BRIDGING THE GAP
The government during the American regime
After the Spaniards capitulated to them in the Battle of Manila on August 13, 1898, the victorious Americans established the Military Government on August 14. This government which was run by military generals appointed by the American president exercised all powers of the government until the war was declared by the Americans to have ended until July 1901, following the capture of President Emilio Aguinaldo.
On July 4, 1901, upon the recommendation of the Second Philippine Commission headed by William Taft, the American authorities established the civil government that took over the functions of the military government. The president of the Philippine Commission became civil governor in areas already pacified under the American military rule. The Civil Governor (the title was later changed to Governor-General in 1905) also exercised legislative powers while remaining as president of the Philippine Commission, the lawmaking body of the government up to 1907.
Upon the creation of the Philippine Assembly that served as the lower house, the Philippine Commission became the upper house of the legislative branch from 1907 to 1916. The first free national elections in the Philippines were held for the members of the Philippine Assembly who were all Filipinos where Sergio Osmeña served as Speaker of the Assembly.
With the passage of the Spooner Amendment in 1916, the Philippine Commission and Philippine Assembly gave way to an all Filipino Legislature. The Philippine Legislature had two houses – the Senate and the House of Representatives. Manuel Quezon was elected President of the Senate and Osmeña again became Speaker of the House.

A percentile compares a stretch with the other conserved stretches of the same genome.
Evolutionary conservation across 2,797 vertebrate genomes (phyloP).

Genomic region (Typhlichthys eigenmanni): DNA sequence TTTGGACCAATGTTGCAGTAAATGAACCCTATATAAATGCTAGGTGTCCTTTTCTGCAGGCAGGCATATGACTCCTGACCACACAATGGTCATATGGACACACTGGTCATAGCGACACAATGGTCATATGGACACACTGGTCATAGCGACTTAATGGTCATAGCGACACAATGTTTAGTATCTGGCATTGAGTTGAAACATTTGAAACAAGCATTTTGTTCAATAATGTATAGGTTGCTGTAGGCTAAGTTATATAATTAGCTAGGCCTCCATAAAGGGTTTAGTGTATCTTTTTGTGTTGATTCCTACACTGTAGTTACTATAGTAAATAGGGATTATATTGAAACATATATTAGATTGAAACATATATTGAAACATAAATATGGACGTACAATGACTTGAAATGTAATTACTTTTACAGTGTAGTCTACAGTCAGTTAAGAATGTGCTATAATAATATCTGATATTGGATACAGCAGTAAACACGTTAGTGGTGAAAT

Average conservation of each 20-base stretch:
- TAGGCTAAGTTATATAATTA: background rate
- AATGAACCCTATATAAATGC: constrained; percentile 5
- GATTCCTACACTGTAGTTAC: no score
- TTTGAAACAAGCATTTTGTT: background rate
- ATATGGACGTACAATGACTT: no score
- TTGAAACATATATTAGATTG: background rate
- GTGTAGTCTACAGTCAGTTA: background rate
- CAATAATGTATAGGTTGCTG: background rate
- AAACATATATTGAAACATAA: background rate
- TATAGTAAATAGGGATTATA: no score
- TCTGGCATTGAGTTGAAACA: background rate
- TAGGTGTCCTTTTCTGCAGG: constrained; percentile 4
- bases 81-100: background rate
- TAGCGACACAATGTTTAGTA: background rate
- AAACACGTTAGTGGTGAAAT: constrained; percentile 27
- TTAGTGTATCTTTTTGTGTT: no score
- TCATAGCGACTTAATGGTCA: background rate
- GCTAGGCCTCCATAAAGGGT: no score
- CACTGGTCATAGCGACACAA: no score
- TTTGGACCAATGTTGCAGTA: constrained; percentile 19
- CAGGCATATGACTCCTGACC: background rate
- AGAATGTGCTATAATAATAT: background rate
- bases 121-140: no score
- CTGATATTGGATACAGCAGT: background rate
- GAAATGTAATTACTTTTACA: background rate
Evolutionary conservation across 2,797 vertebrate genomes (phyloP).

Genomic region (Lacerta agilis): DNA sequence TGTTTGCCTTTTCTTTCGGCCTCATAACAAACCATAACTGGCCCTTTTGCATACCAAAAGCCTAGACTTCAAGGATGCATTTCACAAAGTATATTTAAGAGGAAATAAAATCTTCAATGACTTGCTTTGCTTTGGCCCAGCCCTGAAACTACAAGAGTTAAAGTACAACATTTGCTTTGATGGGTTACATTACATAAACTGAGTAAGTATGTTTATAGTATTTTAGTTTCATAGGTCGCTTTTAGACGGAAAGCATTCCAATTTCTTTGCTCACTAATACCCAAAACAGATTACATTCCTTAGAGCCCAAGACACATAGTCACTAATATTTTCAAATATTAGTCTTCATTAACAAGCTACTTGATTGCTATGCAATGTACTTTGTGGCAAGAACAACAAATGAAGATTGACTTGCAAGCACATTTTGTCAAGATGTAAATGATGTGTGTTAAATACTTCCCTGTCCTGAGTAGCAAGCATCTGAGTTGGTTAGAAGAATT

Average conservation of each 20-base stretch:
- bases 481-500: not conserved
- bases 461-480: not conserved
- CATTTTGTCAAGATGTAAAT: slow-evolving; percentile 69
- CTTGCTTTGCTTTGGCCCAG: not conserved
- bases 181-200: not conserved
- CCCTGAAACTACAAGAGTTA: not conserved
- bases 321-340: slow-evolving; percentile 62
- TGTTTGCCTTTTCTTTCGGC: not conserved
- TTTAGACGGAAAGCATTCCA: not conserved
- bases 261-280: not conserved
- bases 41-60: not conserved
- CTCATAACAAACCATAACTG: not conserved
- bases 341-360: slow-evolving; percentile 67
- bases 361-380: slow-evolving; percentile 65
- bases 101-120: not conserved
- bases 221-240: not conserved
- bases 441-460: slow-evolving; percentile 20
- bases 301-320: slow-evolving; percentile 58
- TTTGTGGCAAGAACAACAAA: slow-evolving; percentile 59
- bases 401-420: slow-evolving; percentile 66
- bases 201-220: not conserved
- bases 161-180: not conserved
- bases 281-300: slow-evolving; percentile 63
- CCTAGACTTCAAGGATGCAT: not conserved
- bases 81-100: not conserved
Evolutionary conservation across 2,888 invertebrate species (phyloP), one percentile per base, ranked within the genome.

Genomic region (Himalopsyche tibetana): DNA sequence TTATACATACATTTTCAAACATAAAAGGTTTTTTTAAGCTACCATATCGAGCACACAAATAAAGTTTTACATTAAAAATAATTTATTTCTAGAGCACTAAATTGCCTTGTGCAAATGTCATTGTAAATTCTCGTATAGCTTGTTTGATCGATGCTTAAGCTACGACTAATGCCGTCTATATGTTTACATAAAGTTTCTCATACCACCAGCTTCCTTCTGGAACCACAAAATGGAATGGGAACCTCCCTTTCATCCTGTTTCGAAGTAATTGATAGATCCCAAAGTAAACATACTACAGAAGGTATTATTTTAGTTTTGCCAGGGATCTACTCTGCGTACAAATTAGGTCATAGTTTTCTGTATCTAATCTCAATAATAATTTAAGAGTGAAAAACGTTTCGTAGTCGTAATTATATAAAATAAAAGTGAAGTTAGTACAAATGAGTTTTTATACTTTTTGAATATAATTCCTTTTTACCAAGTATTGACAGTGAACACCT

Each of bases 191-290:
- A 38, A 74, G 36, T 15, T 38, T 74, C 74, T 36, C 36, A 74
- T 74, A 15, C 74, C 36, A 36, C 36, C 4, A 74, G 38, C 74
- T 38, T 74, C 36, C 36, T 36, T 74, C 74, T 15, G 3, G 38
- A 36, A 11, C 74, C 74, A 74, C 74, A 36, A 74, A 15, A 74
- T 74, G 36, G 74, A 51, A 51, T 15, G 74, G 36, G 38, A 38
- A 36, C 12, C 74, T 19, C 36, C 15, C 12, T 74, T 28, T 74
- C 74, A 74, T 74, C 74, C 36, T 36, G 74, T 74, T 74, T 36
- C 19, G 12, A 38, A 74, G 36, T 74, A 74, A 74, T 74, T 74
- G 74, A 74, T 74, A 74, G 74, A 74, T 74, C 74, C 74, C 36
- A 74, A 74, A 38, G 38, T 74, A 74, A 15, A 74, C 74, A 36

Despite the growing participation of the civil government there were still limitations. The American governor-general was still the power behind the government and, together with the American president could veto any law passed by the Philippine Legislature. The U.S. Congress regulated Philippine trade and the American Supreme Court could overrule the decisions of the Philippine Supreme Court.
Pursuant to the provisions of the Tydings-McDuffie Law passed by the U.S. Congress, the Commonwealth Government was established to succeed American Insular Government in the Philippines. Following the first national elections under the 1935 Constitution, the Commonwealth Government was inaugurated on November 15, 1935, with Quezon as president and Osmeña as vice president.
The Commonwealth Government was a ten-year transitory government which gave Filipinos a chance to prove to the Americans their capability readiness in handling their own government. If proven capable the independence of the Philippines would be proclaimed upon the expiration of the said period.
The Commonwealth was a semi-independent or autonomous government of the Filipinos under American tutelage. It was republican in form under the presidential type. The legislative power was vested in a bicameral congress that was divided into the Senate and the House of Representatives.
It had its own system of judicial courts with the Supreme Court on top of the ladder.
When the Second World War broke out ,the Commonwealth Government became a government-in-exile administering the affairs of the Philippines across the ocean from the United States. The Commonwealth officials, headed by President Quezon, had to flee there to the Japanese occupation of the country.